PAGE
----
Sourdough Starters

how to leaven your bread the old-fashioned way

a jar of mature sourdough starter

Creating a Starter

So how do you get one of these magical starter cultures? You can ask me, and I’ll give you part of mine, but there is some satisfaction in doing it yourself. My best suggestion is to head over to The Perfect Loaf, one of my favorite places to learn about sourdough. Maurizio’s stuff is great, and he has a good procedure for starting a starter that’s pretty much as efficient as possible. Once you have one going, you have to name it. It is the law.

TL;DR

Fundamentally all you do is mix flour and water and hope that the good bacteria and yeast win before the bad bacteria do. The odds are in your favor, though, since the good bois are producing things that make the culture hostile to pathogens.

All you gotta do to make a starter is:

  1. Mix flour and water, put somewhere kinda warm, wait 24h.
  2. Throw half of it out, add equivalent weight of flour and water to the stuff you just threw out.
  3. Keep doing that for a week or so.
  4. One day it’ll look something like the featured image at the top of this post.
    • or it’ll look and smell bad, in which case something has gone awry. Start over.
  5. 🎉 you have a starter.

Definitely read the article I linked above, but a few tips to remember are:

  • Use unbleached flour. Bleaching removes the good yeasties.
  • Add some whole grain. Maurizio uses rye, I just used whole wheat. This gives you more good yeasties than white flour alone.
  • I also just used regular King Arthur All Purpose flour and their Hard Red Winter (Whole) Wheat. It’s better than misc cheapo flour, but it’s not extremely high end hipster flour or anything.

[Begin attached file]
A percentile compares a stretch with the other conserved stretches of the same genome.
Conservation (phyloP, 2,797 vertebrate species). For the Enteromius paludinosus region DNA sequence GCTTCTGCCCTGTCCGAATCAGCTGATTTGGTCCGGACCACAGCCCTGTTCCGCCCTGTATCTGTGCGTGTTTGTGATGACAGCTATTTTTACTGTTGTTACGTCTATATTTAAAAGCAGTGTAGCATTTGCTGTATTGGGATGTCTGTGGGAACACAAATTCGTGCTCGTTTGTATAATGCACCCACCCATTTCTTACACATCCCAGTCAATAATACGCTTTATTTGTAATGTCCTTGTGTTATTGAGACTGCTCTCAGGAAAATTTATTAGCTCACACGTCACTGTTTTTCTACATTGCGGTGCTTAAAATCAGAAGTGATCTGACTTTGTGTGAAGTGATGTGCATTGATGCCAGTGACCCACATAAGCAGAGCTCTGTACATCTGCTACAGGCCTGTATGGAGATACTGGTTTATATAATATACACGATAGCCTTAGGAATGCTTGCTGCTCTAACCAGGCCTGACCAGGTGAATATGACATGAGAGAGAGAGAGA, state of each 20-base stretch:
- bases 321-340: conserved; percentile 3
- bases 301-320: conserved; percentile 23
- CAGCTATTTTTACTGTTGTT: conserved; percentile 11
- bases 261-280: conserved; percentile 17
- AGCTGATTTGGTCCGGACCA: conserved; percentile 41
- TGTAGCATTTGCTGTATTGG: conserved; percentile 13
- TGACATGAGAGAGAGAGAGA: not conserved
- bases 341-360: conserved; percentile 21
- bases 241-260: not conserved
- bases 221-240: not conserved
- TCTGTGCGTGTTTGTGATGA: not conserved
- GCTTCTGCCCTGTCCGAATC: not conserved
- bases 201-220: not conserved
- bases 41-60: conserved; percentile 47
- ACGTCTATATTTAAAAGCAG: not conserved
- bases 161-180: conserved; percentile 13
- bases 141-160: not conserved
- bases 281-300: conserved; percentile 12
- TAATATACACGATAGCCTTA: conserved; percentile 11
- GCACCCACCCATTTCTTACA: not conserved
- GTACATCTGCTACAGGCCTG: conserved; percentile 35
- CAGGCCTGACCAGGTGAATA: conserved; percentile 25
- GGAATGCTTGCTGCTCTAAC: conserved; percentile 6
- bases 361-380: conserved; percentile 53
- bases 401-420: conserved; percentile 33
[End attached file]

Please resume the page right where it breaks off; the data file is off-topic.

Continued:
• Keep it mostly clean. The first few days are a battle of exponential growths. You don’t want to get too much bad bacteria in there before the good stuff can take hold. You’re washing your hands anyways, right?

Maintaining a Starter

The whole point in starter maintenance is to keep your wee culture happy and healthy, and to be able to use some of it to leaven some bread from time to time. It’s a little blob of yeast and bacteria that gradually consumes all of the food (mostly carbs, but proteins too) in the flour and in exchange produces some useful byproducts (CO₂, alcohol, lactic acid, other tasty bits). Once it has consumed all its food, it goes dormant, or eventually dies if you leave it too long. The byproducts are generally hostile to pathogenic bacteria, so as long as you keep it healthy and don’t dump anything really nasty in there, the natural environment prevents it from spoiling.

There’s a lot of lore around starters, and most of it has proven to be rumor and conjecture. All that really matters is that you feed it occasionally and nothing too gross gets into it. I happen to find a 12h feeding cycle convenient, because some recipes can be made from starter directly in the morning and some need a child starter (levain) to be started in the morning or evening, depending on your schedule. You can do a 24h feeding cycle instead, but it’s harder to adjust to your baking schedule when there’s only one opportunity per day to use the starter.